Last minute problems with sickness prevented two of the soloists, Cherith Millburn-Fryer & David Webb, from performing. Their places were taken by Rebecca Lodge and Nathan Vale. And another twist of fate meant that James Devor's post at the the organ also had to be taken by a replacement, Michael Frith. The Harpsichord Continuo was played by Tom Little.
David Worsfold and the organisers were immensely grateful to the superb musicians who so graciously filled the missing places, and helped to produce a most wonderful performance of this great work. For many members of the Choir, and indeed of the audience, this was a superb first contact with the Cathedral. The concert, initially organised as a fund-raising event in support of the Cathedral Parish Hall, proved on the night to be a most moving and uplifting musical experience for all concerned. The evening generated a further £2000 towards the Cathedral Hall Fund.
Stephen King (Conductor) with the Choir and the Aurelian Chamber Ensemble & Friends
The Soloists: Julia Wilson-James (Soprano) - Rebecca Lodge (Alto) - Nathan Vale (Tenor) - Stephen Charlesworth (Bass)
David Worsfold introducing the Concert and paying tribute to the generosity of the sponsors.
Photographs by Dr Graham Hillman. Text by David Worsfold.
If you thought of it as a full English breakfast, that first item in Jonathan Hope’s organ recital in Brentwood Cathedral on 19 November would have kept you pleasantly full till dinner time tomorrow. Bach’s Great G Minor BWV 542 is a great mouthful of satisfying exploration of keys, leading into a fugue so jaunty that the player must surely leave the console limping. He didn't.
Bach walked two hundred miles (or two hundred km or one hundred and fifty miles according to who's telling the story) to hear Buxtehude play. Well worth the effort, he must have thought as he drank in that earlier master's ideas for organ music. Here was HIS Passacaglia, Bux BV 161, full of pre-Bach inspiration.
The fortissimo chord low down on the chorus reeds in César Franck's Chorale no 1 in E Minorhad, said Hope, recalling an earlier recital, tipped one listener clean out of his seat. It shook us too.
When things calmed down, we were grateful for the lovely chorale.
Vaughan Williams's Prelude on Rhosymedre, a piece beloved by RCO examiners, he played with disarming simplicity. It was a kind of sorbet to clear the palate before the hefty, enjoyable supper: Vierne's Final from Symphony 3.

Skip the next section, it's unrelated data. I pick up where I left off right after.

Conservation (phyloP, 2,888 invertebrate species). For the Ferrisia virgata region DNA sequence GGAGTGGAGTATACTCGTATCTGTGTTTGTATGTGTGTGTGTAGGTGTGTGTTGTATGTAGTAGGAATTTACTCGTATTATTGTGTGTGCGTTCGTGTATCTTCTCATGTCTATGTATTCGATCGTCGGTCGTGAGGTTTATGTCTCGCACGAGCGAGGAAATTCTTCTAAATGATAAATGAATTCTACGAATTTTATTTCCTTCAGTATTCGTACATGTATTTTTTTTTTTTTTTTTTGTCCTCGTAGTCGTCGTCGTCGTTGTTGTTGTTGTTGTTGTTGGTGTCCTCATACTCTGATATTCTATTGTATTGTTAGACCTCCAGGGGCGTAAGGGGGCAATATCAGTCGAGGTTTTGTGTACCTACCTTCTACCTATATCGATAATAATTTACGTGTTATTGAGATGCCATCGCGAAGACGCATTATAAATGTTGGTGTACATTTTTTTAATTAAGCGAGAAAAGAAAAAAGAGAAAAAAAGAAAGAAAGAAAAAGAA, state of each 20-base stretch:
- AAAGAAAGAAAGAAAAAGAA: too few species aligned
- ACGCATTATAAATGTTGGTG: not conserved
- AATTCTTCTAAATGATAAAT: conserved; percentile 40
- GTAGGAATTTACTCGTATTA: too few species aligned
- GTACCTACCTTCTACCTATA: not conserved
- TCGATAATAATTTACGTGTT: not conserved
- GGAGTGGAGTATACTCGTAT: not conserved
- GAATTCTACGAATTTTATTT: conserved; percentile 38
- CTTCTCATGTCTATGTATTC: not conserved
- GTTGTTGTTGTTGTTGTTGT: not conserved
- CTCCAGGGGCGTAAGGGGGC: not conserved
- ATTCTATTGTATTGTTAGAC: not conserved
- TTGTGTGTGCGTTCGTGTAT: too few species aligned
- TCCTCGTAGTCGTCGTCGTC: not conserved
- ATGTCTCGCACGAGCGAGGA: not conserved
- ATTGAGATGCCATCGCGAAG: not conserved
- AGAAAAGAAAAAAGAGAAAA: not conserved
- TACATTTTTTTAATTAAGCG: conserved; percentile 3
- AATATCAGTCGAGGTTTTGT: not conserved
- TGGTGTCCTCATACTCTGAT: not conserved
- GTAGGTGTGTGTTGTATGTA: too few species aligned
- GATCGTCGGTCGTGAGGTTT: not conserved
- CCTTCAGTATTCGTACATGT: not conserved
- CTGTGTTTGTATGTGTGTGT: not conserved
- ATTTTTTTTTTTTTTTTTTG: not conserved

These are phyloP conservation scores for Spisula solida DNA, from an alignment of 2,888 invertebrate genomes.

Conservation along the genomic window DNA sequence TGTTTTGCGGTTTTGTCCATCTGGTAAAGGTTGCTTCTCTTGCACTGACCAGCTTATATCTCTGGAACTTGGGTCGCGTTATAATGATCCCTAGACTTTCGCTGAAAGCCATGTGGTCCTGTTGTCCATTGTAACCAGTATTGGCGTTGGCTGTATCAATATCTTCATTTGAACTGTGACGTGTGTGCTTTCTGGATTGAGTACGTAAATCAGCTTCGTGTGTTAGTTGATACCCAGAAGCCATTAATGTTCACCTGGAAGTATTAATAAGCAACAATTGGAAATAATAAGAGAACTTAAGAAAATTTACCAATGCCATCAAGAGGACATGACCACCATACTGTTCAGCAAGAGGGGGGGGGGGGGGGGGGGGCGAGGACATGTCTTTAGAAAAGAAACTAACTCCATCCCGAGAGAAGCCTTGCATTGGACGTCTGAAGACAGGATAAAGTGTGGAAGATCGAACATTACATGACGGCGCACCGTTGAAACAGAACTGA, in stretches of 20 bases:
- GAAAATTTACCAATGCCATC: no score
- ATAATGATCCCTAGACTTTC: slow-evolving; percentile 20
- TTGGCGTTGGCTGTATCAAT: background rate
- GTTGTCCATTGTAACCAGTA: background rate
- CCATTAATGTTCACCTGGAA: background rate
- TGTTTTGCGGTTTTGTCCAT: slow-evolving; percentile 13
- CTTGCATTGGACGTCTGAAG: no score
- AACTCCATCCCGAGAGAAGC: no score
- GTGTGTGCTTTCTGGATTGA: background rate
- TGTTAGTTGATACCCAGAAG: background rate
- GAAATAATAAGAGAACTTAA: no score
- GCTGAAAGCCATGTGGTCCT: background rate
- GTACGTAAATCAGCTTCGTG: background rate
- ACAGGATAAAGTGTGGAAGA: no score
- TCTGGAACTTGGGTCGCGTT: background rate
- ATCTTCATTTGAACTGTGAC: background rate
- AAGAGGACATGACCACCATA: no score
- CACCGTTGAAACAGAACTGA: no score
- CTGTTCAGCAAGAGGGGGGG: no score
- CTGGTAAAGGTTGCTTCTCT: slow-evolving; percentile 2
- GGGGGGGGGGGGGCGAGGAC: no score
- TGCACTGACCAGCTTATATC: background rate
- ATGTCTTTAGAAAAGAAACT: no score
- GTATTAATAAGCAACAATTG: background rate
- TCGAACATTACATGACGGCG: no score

This musical meal was a fitting conclusion to Organ Showcase, dreamed up by Cathedral Music boss Andrew Wright and loyal helpers from page-turner to programme distributor. Well done everybody!
What a perfect programme Charles Andrews chose for his recital at Brentwood Cathedral: first, a solid (none too easy) piece of Bach - the great A Minor, BWV 543, with its jaunty fugue subject and terrifying pedal solos; César Franck's chorale no 2 in B minor, with attractive melodies and rich harmony; and then the Duruflé. Well, anyone who's ever sung Duruflé knows it taxes the lungs a bit and you have to watch the intervals. But in his Suite No 5 you have to watch everything. Darting from one manual to another, the swell pedal demanding repeated adjustment and stop changes all the way (thanks, assistant!). That was the technical bit; but Charles's skilled fingers and feet producing music building to a thrilling climax which, as in the composer's choral music is hard work. But who cares? The organ handled the wind demands and we wallowed in the thrills.
This was the last but one recital of the year’s series by organ students from the Royal College of Music. Whoever comes last will have to follow that.
The elderly say policemen are getting younger and if they'd been in Brentwood Cathedral on 17 September they would say the same about organists. Here in the Cathedral's concert series Organ Showcase, was one who got his top diploma, FRCO, while still at school and now is a mere 19 years old: Chad Kelly with a programme to make most players resign on the spot.
The recital began with Bach's Passacaglia BWV 582, with its invitingly simple pedal solo at the start, which would usually sort out the men from the boys; except it did not sort this boy out. Kelly's interpretation of this, as with the Mendelssohn, Howells and especially the Messiaen was authoritative and, he'll get used to this expression, was played with a wisdom beyond his years. From that French master, who died only in 1992, we had two movements from La Nativité du Seigneur: Les Anges and the earth-shattering Dieu parmi Nous.
We should have uttered a prayer of thankfulness to whoever designed the wind supply to that organ, but we didn't. We were up there with the angels, marvelling that, Dieu parmi nous, God was among us.